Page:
Scientists Uncover the “Entropy” of Quantum Entanglement

Scientists from RIKEN and the University of Amsterdam have found a rule of “entropy” for quantum entanglement, a key resource in quantum computing. This finding could help us better understand and harness the power of entanglement, which has been a mystery for decades.

The Second Law of Thermodynamics and Quantum Entanglement

The second law of thermodynamics is one of the most important laws of nature. It says that a system can never become more ordered on its own. This law creates the “arrow of time” and explains how even very complex things like gases and black holes behave using a single idea called “entropy.”

But there’s a problem. While the second law works for all classical systems, we’re now exploring the quantum world more and more. Quantum entanglement, which allows for big advantages in communication, computation, and cryptography, is very important but also very complex. Figuring out how to efficiently use and understand entanglement has been a huge challenge.

A Reversible Framework for Entanglement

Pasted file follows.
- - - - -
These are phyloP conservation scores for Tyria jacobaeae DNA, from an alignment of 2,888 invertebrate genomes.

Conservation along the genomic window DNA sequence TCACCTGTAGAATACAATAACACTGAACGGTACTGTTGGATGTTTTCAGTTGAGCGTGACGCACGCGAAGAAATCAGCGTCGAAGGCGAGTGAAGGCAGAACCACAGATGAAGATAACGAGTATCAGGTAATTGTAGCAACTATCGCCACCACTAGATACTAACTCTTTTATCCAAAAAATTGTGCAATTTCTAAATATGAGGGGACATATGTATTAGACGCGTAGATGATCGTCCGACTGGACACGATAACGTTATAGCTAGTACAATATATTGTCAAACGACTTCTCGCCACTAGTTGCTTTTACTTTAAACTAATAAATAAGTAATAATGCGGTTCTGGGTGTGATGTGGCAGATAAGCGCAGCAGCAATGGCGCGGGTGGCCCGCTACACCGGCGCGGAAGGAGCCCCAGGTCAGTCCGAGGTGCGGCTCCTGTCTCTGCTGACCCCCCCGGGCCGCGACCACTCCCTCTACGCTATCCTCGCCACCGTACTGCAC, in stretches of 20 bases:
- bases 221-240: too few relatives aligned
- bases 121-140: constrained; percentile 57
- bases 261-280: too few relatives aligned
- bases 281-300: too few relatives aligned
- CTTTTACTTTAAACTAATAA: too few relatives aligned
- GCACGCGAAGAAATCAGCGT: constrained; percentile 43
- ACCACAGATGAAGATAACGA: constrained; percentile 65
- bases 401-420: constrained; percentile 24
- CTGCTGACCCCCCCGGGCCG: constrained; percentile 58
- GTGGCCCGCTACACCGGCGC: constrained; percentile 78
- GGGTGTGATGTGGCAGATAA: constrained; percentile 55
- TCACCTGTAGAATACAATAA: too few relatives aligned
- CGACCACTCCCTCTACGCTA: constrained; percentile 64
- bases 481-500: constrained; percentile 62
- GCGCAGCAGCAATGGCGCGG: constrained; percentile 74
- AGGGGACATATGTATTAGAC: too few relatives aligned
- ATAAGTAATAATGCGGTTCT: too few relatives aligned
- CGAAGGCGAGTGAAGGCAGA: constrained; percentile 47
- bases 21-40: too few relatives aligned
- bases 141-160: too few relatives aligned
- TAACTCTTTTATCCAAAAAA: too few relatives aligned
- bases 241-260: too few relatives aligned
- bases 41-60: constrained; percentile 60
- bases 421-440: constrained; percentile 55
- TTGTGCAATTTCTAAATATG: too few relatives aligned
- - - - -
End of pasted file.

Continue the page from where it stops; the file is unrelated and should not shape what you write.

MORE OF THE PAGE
The difficulty is that a “second law” for quantum entanglement would require showing that entanglement transformations can be reversed, just like work and heat can be converted back and forth in thermodynamics. Previous attempts to establish a reversible theory of entanglement have failed, and some even thought it might be impossible.

But in their new work, published in Nature Communications, Bartosz Regula from RIKEN and Ludovico Lami from the University of Amsterdam solved this long-standing problem. By using “probabilistic” entanglement transformations, which only work some of the time but provide more power, they showed that a reversible framework for entanglement is possible. This identifies a unique “entropy of entanglement” that governs all entanglement transformations.

“Our findings mark significant progress in understanding the basic properties of entanglement, revealing fundamental connections between entanglement and thermodynamics,” said Regula. “This not only has immediate applications in the foundations of quantum theory but will also help with understanding the ultimate limitations on our ability to efficiently manipulate entanglement in practice.”

Looking to the future, Regula noted that their work is the first evidence that reversibility is achievable in entanglement theory, but even stronger forms may be possible without relying on probabilistic transformations. “Understanding the precise requirements for reversibility to hold thus remains a fascinating open problem,” he said.

Keyword/Phrase: Quantum Entanglement Entropy

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